Miguel Piñero (December 19, 1946-June 18, 1988) born in Gurabo, Puerto Rico, was a playwright, actor, and co-founder of the Nuyorican Poets Cafe.
Miguels parents imagrated to New York from Puerto Rico in the early 1950s when he was 4 years old. Miguel, like many Puerto Ricans of that era, had to come face to face with the harshships of discrimination. His father abandoned the family in 1954 and his mother was forced to move into a basement and to live off of welfare. He started his life of crime at an early age. When he was 11 years old he started stealing and was arrested. He was sent to the Juvenile Detention Center in the Bronx. Miguel joined a street gang called "The Dragons" when he was 13 and when he was 14 he was hustling in the streets. Before Miguel had reached his 20 birthday, he was a drug addict and a harden criminal.
In 1972, when Miguel was 25 years old, he was incarcerated in Sing Sing prison for second degree armed robbery. While serving time in prison, he wrote the play "Short Eyes" as part of the imates playwriters workshop. The play is a drama which portrays life, love and death among prison imates. In 1974, the play was presented at Riverside Church, in Manhattan. Theater impresario Joseph Papp saw the play and was so impressed that he moved the production to Broadway. The play was nominated for six Tony Awards. It won the New York Critics Circle Award and an Obie Award for the "best play of the year". The play was also a "hit" in Europe. It catapulted Miguel to literary fame. "Short Eyes" was finally published by the editorial house Hill & Yang.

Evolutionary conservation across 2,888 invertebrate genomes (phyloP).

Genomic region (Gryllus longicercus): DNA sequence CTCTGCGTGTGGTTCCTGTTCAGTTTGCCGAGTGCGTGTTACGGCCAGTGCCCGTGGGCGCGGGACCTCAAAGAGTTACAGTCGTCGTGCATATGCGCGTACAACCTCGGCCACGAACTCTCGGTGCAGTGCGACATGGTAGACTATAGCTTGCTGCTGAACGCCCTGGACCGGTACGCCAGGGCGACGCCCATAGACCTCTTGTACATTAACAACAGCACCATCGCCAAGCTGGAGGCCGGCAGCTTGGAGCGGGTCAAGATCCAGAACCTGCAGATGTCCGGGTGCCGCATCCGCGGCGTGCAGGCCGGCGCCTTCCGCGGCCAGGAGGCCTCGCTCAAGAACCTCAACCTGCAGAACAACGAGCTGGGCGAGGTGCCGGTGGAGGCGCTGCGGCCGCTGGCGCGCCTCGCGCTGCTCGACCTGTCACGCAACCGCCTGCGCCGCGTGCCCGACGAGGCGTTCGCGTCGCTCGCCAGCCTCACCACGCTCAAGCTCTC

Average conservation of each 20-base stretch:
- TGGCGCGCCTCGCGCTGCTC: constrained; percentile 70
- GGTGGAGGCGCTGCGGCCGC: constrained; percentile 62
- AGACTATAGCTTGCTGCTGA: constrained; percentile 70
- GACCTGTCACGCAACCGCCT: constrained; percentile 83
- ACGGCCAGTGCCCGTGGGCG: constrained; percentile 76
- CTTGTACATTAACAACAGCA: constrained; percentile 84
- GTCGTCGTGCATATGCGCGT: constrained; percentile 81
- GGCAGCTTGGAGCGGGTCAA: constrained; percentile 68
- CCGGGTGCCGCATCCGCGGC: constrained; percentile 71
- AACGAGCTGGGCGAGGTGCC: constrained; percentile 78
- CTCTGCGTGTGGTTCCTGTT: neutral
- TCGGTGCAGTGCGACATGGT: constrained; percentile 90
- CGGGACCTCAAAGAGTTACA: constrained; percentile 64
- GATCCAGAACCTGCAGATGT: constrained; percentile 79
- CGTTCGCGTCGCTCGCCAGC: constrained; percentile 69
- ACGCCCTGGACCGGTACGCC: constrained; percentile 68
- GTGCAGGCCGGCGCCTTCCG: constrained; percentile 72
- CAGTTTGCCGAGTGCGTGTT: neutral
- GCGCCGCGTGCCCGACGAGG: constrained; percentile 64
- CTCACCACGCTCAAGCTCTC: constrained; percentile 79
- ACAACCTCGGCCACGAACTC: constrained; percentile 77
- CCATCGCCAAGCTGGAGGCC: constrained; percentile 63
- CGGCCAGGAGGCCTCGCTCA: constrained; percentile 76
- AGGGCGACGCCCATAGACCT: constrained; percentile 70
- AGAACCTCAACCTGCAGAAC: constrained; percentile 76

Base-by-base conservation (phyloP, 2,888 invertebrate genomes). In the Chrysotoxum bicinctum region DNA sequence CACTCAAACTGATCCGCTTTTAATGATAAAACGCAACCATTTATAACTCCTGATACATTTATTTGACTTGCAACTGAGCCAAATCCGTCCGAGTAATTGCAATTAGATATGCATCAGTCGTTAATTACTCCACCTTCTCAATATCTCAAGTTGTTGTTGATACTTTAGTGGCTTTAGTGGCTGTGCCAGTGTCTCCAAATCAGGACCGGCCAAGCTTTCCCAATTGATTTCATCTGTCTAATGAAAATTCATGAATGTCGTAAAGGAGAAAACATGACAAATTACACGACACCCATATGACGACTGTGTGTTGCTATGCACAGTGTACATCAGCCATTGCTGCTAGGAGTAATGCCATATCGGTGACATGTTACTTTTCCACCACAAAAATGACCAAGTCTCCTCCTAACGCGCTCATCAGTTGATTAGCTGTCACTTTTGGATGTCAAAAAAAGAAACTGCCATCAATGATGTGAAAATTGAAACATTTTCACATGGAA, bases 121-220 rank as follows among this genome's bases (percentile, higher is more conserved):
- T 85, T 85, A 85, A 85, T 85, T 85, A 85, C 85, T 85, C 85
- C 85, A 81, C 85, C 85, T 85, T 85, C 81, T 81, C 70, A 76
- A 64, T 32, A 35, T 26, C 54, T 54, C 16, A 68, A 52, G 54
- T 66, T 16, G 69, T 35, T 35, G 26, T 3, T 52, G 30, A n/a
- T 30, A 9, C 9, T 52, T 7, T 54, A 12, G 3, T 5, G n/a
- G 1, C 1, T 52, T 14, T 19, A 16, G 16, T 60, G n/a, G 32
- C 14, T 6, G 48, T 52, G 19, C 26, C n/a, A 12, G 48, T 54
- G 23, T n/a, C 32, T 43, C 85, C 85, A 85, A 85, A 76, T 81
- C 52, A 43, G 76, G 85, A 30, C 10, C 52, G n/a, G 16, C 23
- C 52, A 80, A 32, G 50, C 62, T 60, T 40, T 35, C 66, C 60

Once out of prison, Miguel continued to write and he also landed some small parts in some films. In the 1970s, Miguel co-founded the Nuyorican (New York-Puerto Rican) Poets Cafe with a group of artists, among them was Miguel Algarin who would become one of his best friends. The "cafe" is a place where performers can go and cite their poetry about the experiences of being a Puerto Rican in New York.
In 1977, Miguel's play "Short Eyes" was turned into a drama film directed by Robert M. Young]. In the film Miguel played the part of "Go-Go" a prisoner.
Miguel however, continued to live a double life. On one hand he was a talented writer who descrbed the evils of society and on the other hand he continued to be a drug addict and a bisexual. He had an affair with playwright Reinaldo Rovod.
Miguel landed bite parts in the following productions: "D.C. Cops" (T.V.) (1985), "Alphabet City" (1984), "Miami Vice" (T.V.) (1984), "Deal of the Century" (1983), "Breathers" (1983), "Exposed" (1983), "See China and Die" (T.V.) (1981]]), "Fort Apache the Bronx" (1981), "Times Square" (1980), "Streets of L.A." (1979), "The Jericho Mile" (1979), "Looking Up" (1977), and "Short Eyes" (1977).
Miguel wrote the "Miami Vice" T.V. episode "Smuggler's Blue" in 1984 and the screenplay for "Short Eyes" (the movie). He edited "Nuyorican Poetry: An Anthology of Puerto Rican Words and Feelings", with Miguel Algarin. Miguel also wrote the following plays: "Eulogy for a Small Time Thief"; "Midnight Moon at the Greasy Spoon"; "Straight from the Ghetto" and "The Sun Always Shines for the Cool".
Miguel Piñero died on June 16, 1988 in New York City from Liver Disease (Cirrhosis)and his ashes were scattered across the Lower East Side of Manhattan.
The life of Miguel Piñero has been portrayed in the Hollywood production "Piñero", directed by Leon Ichaso ("El Super", "Crossover Dreams") starring Benjamin Bratt as Miguel.